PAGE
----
Table 1: Pipeline projects from U.S. to Mexico. Source: Navigant’s North America Natural Gas Market Outlook, Spring 2016, RBAC, PointLogic.
|Pipeline Project||Capacity (Bcf/d)||Status||In-Service Date|
|San Elizario Crossing||1.10||Proposed||January 2017|
|Presidio Crossing||1.35||Proposed||March 2017|
|Road Runner||0.57||Proposed||April 2017|
|Sierrita Expansion||0.31||Proposed||October 2016|
|NET Mexico||2.10||Existing||December 2014|
|Tennessee-Rio Bravo||0.32||Existing||January 2003|
|Texas Eastern-Hidalgo||0.32||Existing||January 1998|
|KM Mexico-expansion||0.22||Existing||June 2014|
|KM Mexico||0.43||Existing||April 2003|
|KM Border McAllen||0.30||Existing||October 2000|
|North Baja US||0.51||Existing||September 2002|
|SoCalGas Mexico Exp||0.30||Existing||January 1998|
|El Paso Sonora||0.35||Existing||January 2001|
|El Paso Samalayuca||0.35||Existing||January 1998|
|OkTex Del Norte||0.09||Existing||January 1998|
Which brings us to the pipeline capacity across the border in Mexico. There’s no point in building substantial export pipelines in the U.S. if the takeaway capacity can’t be matched south of the border. Mexico has embarked on a large number of projects, like the Los Ramones pipeline, to provide access to and distribution of the supply coming from the north (Table 2).
The long-term vision of these projects is twofold: to bring gas from the U.S. into Mexico and to establish significant infrastructure to allow the distribution of domestic Burgos Basin production, should it develop. This is seemingly a good two-pronged plan. Many of these pipes were built by foreign entities with long experience in building and operating pipelines in Mexico.
Table 2: Proposed natural gas pipeline projects in Mexico.
Source: Navigant North America Natural Gas Market Outlook, Spring 2016.
|Pipeline Project||Capacity (Bcf/d)||Online Date|
|Ojinaga – El Encino Gas Pipeline||1.35||March 2017|
|Gas Pipeline El Encino – La Laguna||1.50||March 2017|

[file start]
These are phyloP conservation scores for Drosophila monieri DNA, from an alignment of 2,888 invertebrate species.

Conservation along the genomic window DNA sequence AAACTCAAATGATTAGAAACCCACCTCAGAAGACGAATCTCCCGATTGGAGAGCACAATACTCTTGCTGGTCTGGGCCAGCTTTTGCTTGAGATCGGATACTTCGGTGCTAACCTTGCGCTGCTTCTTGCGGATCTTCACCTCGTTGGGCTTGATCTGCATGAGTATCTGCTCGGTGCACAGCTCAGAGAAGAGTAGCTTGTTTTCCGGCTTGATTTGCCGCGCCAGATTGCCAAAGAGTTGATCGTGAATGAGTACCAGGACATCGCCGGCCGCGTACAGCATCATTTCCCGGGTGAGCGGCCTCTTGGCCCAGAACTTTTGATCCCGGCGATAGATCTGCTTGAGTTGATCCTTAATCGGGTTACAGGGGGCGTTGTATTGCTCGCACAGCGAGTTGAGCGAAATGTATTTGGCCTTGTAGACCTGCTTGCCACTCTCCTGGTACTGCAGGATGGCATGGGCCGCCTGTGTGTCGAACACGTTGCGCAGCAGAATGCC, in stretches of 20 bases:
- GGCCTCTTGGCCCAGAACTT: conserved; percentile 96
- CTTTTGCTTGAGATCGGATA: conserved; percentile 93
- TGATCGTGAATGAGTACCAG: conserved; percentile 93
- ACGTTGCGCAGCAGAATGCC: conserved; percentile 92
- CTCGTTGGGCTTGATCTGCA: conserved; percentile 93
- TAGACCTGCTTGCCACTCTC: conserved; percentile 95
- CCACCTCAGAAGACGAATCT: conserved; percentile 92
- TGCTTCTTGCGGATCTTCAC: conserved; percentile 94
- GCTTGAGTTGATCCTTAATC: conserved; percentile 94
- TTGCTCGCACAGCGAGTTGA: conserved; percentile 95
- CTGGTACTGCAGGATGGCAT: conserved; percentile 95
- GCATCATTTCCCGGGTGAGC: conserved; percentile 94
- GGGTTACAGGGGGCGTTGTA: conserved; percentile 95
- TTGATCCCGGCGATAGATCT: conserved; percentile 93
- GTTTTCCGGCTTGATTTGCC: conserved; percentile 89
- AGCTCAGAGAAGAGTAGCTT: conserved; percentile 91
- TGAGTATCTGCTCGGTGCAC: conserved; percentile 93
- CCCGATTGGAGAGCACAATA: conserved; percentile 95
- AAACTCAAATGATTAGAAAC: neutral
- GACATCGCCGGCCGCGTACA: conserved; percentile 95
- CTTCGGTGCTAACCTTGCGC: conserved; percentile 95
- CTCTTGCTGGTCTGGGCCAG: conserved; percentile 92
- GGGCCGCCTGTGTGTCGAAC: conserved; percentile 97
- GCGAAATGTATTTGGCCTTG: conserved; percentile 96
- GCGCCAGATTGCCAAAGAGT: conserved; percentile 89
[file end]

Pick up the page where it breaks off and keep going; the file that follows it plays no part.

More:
|Gas Pipeline San Isidro-Samalayuca||1.14||January 2017|
|Tuxpan – Tula Gas Pipeline||0.89||December 2017|
|Samalayuca – Sasabe Gas Pipeline||0.47||November 2017|
|Tula – Villa de Reyes Gas Pipeline||0.89||January 2018|
|Villa de Reyes – Aguascalientes –Guadalajara Gas Pipeline||0.89||January 2018|
|La Laguna – Aguascalientes Gas Pipeline||1.19||January 2018|
|Guaymas – El Oro||0.51||October 2016|
|TCPL’s Mazatlan||0.20||October 2016|
|TCPL’s Topolobampo||0.67||October 2016|
|Nueva Era||0.6||June 2017|
The Other Story
Mexico’s growth in natural gas demand is substantial and expected to grow considerably for the foreseeable future. But it occurred in great part outside the realm of the recent constitutional reforms that have been among the big stories in Mexico. This other story, albeit drawing far less attention, is no less impressive. This story has a long and successful history. It also has a bright future ahead with important effects certainly on Mexico, but also on the U.S.
As result of the success of gas supply production in the U.S., it is for the first time in history a net gas exporter – to Canada and Mexico by pipeline and to global markets by ship.
This development is a remarkable about-face in the U.S. and an artifact of the changing role of the U.S. as a valued trading partner of natural gas and LNG – to Mexico and to other countries around the world. And it has very broad future implications – far beyond energy and economics.
Authors: Robert Gibb is an associate director in the Energy practice at Navigant, and brings over 40 years of experience in most aspects of upstream and midstream businesses, in particular in the gas pipeline sector. His most recent work included bringing the first commercial gas storage project to the state of Alaska. Previously, he worked with Marathon Oil Co., Tenneco Inc., El Paso Corp., and as head of Business Development for TransCanada’s major U.S. pipeline and storage projects.
Gordon Pickering is a director at in the Energy Practice at Navigant and has over 30 years of energy consulting, utility industry and oil and gas exploration and production company experience in the natural gas and power industries .He leads the North American Natural Gas and LNG team within its Oil and Gas practice and has been a market leader in identifying gas shale development. He has a strong background in energy pricing, particularly in natural gas and LNG and in the areas of price forecasting and risk management.